RSpec is used to write unit tests, which focus on the granular details of software.
If acceptance tests tend to focus on features in a program ("I can sign into the program"), the unit tests will focus on the details, of which there are likely many more ("I can sign into a program if I provide all the correct credentials"; "I can't sign in if my user name is already taken;" etc.).
RSpec is a Domain-Specific Language (DSL) for describing the behavior a developer expects to see under given circumstances, and each test sets up the circumstances and declares the expected outcome. If the outcome is different from the expectation, the developer sees an error, signaling them that they need to refactor their code.
An example RSpec sentence reads:
describe AnObject do it "does something we humans can understand;" expect(AnObject).to prove_this_somehow
RSpec also has an older style of sentence (which is not yet deprecated), which uses should instead of expect. For example, the following are equivalent:
expect(1).to eql(1) # is the same as 1.should eql(1) # but expect is more expressive
To write an RSpec test unit, start with a describe block:
describe PrimeFactorization do
All statements under such a header will describe functionality related to a particular object. In this case, it describes instances of the class PrimeFactorization.
Describe statements are a means of organization. They can be named anything, but are usually named after the objects they describe, with the object's public functionality being tested in the block.
Describe blocks will have many it blocks underneath them; each it block describes a particular function of the object being described.
Often, to test functionality of an object, we'll start with many of the same methods, such as instantiating the object and customizing it.
If we're finding our it blocks repeating themselves, we can DRY out our code by moving these statements up to the before(:each) block, which will be run before each it block as its name implies.
before(:each) do prime_factorization = PrimeFactorization.new end
Now the prime_factorization instance is available to all of our it blocks.
it 'returns the prime factors of 2 if given 2 as an argument' do expect(prime_factorization.prime_pairs(2)).to eql([[1, 2]]) end
Now that we have an instance of the object we want to test, we'll test each of its public methods in it blocks.
The it statement starts again with a human-readable description: prime_pairs is a method that returns the prime factors of 2 if given 2 as an argument. Our it blocks don't have to be quite this literal, but they do serve as documentation of the methods we intend to be public for our class.
Although the article on public methods goes into further depth on what public methods are, we should state here that public methods are the methods for your objects that you are publicly stating other developers can rely on. If another dev wants to use or extend your class, your specs will act as a contract with them that states "You may use these methods and be certain that the results you obtain through them will not change, although the way that the method achieves this result may change at any time."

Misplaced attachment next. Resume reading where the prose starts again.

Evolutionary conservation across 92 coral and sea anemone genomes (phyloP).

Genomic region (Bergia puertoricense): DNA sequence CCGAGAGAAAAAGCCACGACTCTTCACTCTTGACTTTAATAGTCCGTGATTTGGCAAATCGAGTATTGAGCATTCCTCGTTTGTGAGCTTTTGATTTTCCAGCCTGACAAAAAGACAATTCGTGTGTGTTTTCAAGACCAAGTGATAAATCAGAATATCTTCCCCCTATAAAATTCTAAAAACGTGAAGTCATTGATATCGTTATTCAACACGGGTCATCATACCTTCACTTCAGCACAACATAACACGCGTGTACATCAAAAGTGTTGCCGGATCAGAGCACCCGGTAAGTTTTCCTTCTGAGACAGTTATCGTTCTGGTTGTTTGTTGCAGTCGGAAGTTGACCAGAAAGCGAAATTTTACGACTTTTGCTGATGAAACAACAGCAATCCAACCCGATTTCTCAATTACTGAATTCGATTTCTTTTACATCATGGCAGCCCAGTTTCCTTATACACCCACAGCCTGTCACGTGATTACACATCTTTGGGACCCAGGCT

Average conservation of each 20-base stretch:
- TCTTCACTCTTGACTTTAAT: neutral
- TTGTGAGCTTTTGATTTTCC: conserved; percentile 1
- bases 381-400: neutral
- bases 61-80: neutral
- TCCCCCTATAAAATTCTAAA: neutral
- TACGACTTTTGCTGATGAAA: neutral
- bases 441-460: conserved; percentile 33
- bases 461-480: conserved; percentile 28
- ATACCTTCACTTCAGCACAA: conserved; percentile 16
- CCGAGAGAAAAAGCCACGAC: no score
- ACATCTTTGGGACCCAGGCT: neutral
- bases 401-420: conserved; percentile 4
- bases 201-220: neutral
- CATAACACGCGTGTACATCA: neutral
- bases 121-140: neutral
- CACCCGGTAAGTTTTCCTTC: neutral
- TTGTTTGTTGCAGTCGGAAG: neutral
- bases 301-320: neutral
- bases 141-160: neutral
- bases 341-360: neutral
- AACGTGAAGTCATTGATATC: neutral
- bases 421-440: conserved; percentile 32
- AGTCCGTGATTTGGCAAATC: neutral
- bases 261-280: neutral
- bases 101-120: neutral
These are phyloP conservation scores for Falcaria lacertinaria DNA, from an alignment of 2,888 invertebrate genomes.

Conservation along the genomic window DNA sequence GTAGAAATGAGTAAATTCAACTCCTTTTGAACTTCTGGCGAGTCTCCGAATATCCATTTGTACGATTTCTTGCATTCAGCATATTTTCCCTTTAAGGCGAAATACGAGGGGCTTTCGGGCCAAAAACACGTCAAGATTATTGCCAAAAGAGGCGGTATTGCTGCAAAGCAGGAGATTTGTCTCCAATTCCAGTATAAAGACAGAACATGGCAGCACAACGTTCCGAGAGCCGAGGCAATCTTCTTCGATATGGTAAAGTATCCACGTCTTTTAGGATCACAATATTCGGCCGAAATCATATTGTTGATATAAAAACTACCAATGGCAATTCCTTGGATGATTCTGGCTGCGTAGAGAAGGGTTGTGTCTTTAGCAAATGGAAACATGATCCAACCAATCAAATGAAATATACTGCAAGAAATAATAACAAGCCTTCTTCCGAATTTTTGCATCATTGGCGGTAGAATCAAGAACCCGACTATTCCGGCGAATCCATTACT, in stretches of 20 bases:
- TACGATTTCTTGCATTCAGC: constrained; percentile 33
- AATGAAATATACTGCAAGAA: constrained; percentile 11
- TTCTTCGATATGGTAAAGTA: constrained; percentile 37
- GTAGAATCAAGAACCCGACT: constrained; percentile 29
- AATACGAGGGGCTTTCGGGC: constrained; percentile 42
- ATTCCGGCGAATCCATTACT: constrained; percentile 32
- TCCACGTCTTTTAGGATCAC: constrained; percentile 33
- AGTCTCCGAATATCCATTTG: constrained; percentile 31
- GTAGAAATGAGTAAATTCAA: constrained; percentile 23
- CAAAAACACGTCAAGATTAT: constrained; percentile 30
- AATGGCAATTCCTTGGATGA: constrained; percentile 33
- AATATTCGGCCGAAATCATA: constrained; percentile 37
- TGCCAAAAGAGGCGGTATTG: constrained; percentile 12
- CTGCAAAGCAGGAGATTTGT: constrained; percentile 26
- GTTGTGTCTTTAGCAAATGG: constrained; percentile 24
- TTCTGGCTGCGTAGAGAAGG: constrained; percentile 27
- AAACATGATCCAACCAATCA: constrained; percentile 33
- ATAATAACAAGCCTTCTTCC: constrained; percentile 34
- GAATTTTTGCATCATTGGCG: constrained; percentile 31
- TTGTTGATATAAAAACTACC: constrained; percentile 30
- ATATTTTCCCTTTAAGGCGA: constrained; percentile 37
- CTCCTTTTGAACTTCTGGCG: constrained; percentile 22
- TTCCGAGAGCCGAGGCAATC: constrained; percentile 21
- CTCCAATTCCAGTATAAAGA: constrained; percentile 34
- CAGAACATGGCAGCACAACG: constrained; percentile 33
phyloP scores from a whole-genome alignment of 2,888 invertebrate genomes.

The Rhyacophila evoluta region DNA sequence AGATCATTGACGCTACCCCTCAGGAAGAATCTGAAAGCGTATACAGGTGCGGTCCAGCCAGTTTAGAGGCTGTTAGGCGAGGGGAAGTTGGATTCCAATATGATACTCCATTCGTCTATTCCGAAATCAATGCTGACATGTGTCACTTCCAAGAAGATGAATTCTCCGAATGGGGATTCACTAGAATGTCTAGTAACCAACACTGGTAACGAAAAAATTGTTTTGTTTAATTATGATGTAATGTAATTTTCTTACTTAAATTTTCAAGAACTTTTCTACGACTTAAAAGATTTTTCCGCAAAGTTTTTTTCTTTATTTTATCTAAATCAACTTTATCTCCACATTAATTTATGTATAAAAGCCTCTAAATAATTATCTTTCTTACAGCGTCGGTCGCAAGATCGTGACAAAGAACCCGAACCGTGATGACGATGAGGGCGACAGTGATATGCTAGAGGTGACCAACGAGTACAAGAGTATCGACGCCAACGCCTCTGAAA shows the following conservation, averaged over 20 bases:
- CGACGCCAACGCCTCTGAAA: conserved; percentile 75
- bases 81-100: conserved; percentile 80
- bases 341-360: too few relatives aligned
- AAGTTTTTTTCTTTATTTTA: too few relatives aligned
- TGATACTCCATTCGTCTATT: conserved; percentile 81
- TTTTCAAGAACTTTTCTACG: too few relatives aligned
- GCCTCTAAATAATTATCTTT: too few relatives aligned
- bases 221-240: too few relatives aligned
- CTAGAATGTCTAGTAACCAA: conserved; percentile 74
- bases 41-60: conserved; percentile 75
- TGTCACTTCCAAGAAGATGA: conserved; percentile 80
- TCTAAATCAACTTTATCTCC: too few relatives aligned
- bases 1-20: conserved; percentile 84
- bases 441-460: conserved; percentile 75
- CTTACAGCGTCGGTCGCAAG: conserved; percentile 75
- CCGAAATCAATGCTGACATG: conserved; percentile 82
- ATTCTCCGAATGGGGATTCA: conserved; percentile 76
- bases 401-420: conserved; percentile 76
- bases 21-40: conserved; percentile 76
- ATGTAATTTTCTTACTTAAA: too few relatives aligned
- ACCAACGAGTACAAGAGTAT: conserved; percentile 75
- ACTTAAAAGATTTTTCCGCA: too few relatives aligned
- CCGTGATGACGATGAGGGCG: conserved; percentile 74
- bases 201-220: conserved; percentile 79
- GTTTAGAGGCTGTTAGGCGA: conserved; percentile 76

Testing only public methods allows you the flexibility to refactor your code whenever you want. So it's very important, as you're learning to write industry-ready tests that you learn which methods should be public and which shouldn't. The public methods article offers an introductory discussion that is best followed up by reading Sandi Metz' Practical Object-Oriented Design in Ruby.
Expect statements are where you define how a test will pass. In the primepairs example above, we said that the primepairs method would work if the prime pairs of two were returned as an array of arrays--but it only returned the single array [1, 2] within another array.
Another dev might guess, since we've stated this is how we expect primepairs to function in our test, that primepairs returns an array of arrays because it will usually return more than one set of pairs. But we should be more explicit about how we expect prime_pairs to function by fleshing out the method with additional examples so other developers know how we expect it to work in different circumstances.
it "returns the prime factors of 4 if given 4 as an argument" do expect(prime_factorization.prime_pairs(4)).to eql([[1, 4], [2, 2]]) end
That's probably how the other dev expected it would work, but now they know. We can also add our edge cases and cases in which primepairs receives arguments that will trip it up (aka the "non-happy path", being that we often call the "happy path" the path where a user does everything as we expect them to). Since we know users won't, we ought to display how primepairs will behave under other circumstances so other devs know what to expect.
Expect statements offer a wide range of possibilities for testing--not just equality testing. For a list of RSpec methods (which are primarily expect methods), check out RSpec Methods.